Joe Biden might release Afghan drug lord Bashir Noorzai in exchange for US hostage

Bashir Noorzai is said to be a top drug lord of the Pashtun tribe and Joe Biden might release him for the last hostage Taliban took


                            Joe Biden might release Afghan drug lord Bashir Noorzai in exchange for US hostage
Joe Biden could release Afghan drug kingpin Bashir Noorzai (R) to the Taliban in exchange for a US hostage (Photos by Drew Angerer and the DEA/Getty Images)

It has emerged that the US could release an Afghan drug kingpin to the Taliban in exchange for an American hostage as the Biden administration is "unlikely" to meet the Taliban's August 31 evacuation deadline.

Bashir Noorzai, a top drug lord of the Pashtun tribe to which Taliban Supreme Commander Hibatullah Akhundzada belongs, has been holed up in federal prison for the last 16 years. In 2005, he was arrested by the DEA for his role in the global heroin trade after he traveled to the US under the pretext of diplomatic talks. Now, President Joe Biden is expected to swap Noorzai in exchange for Mark Frerichs, the last American citizen to be taken hostage by the Taliban, Newsweek reported.

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Frerichs was taken hostage in January 2020 by a group associated with the Haqqani network, a militia outfit positioned on the Afghanistan-Pakistan border that is a strong ally of the Taliban. A government official spoke to Newsweek about the swap on condition of anonymity. "We are eager to explore ways to bring Frerichs back. But these explorations are predicated on receiving a recent proof of life," they told the publication. "The bottom line is that any progress moving forward lies in receiving a proof of life."

Mark Randall Frerichs was taken hostage in January 2020 by a group associated with the Haqqani network, a militia outfit positioned on the Afghanistan-Pakistan border that is a strong ally of the Taliban (FBI)

The potential swap deal has been welcomed by Frerichs' sister Charlene Cakora. She told Newsweek that while she didn't like the "idea of letting Noorzai go, it was worth it to have her brother released." The embattled sister pushed for Biden to move quickly on the deal. However, a former senior US official anonymously told Newsweek any hostage deal would be based on a solid proof of life which is "itself is sort of its own art form."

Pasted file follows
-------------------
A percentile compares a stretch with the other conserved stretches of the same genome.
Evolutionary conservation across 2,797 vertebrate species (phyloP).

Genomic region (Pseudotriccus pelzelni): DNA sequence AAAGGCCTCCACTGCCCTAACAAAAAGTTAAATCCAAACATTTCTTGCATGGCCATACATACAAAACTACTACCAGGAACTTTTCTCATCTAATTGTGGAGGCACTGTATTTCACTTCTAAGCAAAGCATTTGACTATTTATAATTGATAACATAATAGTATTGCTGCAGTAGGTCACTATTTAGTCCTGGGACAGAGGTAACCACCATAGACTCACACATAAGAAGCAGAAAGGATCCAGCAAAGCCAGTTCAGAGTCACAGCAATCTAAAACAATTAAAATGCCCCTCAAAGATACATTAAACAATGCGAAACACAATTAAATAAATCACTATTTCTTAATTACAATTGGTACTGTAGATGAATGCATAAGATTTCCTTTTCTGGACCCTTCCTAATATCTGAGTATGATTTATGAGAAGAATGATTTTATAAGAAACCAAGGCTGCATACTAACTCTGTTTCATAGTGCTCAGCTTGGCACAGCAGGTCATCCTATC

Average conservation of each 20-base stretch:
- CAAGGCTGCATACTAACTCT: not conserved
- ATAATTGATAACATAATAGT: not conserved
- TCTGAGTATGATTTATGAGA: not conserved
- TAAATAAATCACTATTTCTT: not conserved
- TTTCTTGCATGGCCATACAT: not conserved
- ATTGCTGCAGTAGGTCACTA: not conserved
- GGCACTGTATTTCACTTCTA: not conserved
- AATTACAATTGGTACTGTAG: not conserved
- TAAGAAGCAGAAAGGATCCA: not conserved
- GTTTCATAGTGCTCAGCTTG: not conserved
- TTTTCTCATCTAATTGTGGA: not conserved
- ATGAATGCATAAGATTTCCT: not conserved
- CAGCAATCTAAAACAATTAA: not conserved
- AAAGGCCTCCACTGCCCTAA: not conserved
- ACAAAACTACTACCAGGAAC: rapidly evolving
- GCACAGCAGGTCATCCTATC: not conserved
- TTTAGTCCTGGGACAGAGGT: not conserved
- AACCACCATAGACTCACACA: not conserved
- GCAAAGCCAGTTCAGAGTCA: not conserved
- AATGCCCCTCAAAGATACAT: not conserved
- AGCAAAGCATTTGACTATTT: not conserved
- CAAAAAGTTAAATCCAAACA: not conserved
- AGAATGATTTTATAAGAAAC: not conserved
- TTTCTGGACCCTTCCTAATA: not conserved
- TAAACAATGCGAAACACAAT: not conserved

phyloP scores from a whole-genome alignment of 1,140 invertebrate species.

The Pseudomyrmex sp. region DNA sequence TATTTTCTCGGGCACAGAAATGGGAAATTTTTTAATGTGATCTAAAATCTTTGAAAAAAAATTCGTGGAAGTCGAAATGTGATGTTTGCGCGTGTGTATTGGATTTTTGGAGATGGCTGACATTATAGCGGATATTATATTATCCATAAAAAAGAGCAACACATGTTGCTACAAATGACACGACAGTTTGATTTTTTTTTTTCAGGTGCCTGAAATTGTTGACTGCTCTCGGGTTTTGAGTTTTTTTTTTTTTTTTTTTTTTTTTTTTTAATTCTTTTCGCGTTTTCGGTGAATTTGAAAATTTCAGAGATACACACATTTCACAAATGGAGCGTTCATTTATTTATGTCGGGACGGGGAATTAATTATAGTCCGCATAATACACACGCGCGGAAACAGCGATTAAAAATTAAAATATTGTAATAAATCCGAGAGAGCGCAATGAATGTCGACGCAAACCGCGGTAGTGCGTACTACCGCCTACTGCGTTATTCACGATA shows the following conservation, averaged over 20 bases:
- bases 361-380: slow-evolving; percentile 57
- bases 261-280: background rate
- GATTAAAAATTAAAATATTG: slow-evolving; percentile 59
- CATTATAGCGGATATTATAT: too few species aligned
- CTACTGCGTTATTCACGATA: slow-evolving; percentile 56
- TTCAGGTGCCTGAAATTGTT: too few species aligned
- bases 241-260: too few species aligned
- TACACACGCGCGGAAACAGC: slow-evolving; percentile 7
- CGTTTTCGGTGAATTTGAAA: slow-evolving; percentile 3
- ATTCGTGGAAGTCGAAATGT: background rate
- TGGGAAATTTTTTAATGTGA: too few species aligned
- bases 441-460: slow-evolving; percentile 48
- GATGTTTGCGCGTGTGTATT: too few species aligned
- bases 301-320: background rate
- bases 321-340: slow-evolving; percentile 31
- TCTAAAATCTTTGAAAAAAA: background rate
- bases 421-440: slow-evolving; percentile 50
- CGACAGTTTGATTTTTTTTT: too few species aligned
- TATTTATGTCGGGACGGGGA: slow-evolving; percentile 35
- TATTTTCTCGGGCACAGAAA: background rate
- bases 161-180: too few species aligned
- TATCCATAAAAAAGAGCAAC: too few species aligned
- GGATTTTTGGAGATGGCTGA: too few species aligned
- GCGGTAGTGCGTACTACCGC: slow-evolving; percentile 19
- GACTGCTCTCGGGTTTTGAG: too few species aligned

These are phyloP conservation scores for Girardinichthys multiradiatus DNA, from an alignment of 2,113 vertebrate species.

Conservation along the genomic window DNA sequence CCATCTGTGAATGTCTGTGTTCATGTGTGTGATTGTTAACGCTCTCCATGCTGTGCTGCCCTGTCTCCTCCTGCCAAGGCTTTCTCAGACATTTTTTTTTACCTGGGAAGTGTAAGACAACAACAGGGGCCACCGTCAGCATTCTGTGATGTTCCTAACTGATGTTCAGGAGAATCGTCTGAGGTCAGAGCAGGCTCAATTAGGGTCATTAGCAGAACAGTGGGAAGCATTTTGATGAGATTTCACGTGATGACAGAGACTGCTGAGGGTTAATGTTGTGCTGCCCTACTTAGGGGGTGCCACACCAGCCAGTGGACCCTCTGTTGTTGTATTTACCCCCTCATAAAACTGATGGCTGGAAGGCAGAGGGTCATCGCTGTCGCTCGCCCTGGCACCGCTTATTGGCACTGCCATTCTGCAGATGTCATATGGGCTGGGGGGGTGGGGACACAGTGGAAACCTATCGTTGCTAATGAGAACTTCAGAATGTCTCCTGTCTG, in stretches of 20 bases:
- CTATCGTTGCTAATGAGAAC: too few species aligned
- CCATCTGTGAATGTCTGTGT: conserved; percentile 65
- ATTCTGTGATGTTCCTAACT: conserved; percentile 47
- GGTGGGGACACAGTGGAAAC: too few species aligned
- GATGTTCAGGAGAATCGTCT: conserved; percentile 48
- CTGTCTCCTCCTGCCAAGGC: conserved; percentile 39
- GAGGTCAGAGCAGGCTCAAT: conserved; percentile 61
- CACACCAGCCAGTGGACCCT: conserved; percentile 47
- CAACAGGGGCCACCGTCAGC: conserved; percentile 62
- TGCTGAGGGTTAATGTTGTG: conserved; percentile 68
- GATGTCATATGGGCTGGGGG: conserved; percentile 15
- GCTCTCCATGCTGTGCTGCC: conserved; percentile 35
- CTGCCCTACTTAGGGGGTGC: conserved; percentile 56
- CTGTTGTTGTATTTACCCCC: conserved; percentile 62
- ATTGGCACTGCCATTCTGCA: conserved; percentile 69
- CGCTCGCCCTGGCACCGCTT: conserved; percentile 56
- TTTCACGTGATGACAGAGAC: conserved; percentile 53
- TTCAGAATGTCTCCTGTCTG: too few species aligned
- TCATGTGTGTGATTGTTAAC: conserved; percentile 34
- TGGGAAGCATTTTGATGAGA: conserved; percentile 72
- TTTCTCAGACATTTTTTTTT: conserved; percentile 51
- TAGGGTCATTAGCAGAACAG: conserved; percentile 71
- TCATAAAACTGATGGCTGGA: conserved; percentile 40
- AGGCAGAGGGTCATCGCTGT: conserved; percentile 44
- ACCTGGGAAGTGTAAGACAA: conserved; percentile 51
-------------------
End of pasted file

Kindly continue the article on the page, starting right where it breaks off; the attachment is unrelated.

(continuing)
This came as the chair of the House Intelligence Committee warned that the Biden administration would not be able to meet the Taliban's August 31 deadline to evacuate Americans and US allies from the war-torn country. Following an intelligence briefing, California Rep Adam Schiff said that while a full evacuation was "possible," it was "very unlikely given the number of Americans who still need to be evacuated, the number of SIV’s, the number of others who are members of the Afghan press, civil society leaders, women leaders."

A Marine with Special Purpose Marine Air-Ground Task Force-Crisis Response-Central Command (SPMAGTF-CR-CC) provides meals ready to eat to a child during an evacuation at Hamid Karzai International Airport, August 20, 2021, in Kabul, Afghanistan (Photo by Sgt. Samuel Ruiz / U.S. Marine Corps via Getty Images)

Biden is yet to publicly comment on the potential Noorzai-Frerichs exchange. Earlier this month, Biden's special representative for Afghanistan reconciliation, Zalmay Khalilzad, discussed the missing US national during a virtual discussion hosted by the Aspen Security Forum on August 3. There, he was asked if the US would agree to trade Frerichs for Noorzai.

"We want to get [Mark] home safely," Khalilzad said at the time. "I and my colleagues talked to the family and I raised it repeatedly and continue to raise it with the Taliban whenever I see them. We also raise the issue with countries with influence on the Taliban."

 Zalmay Khalilzad, special representative for Afghanistan reconciliation at the State Department, testifies in a Senate Foreign Relations Committee hearing on US policy in Afghanistan (Photo by T.J. Kirkpatrick-Pool/Getty Images)

Khalilzad said he did "not want to get into the exact details of the negotiations and discussions that we have with them," but acknowledged he was in discussions with countries like Pakistan and Qatar on the subject. "Suffice to say, we are very focused on this," he added, "this is a very high priority for the United States, to bring Mark home safely and as soon as possible."

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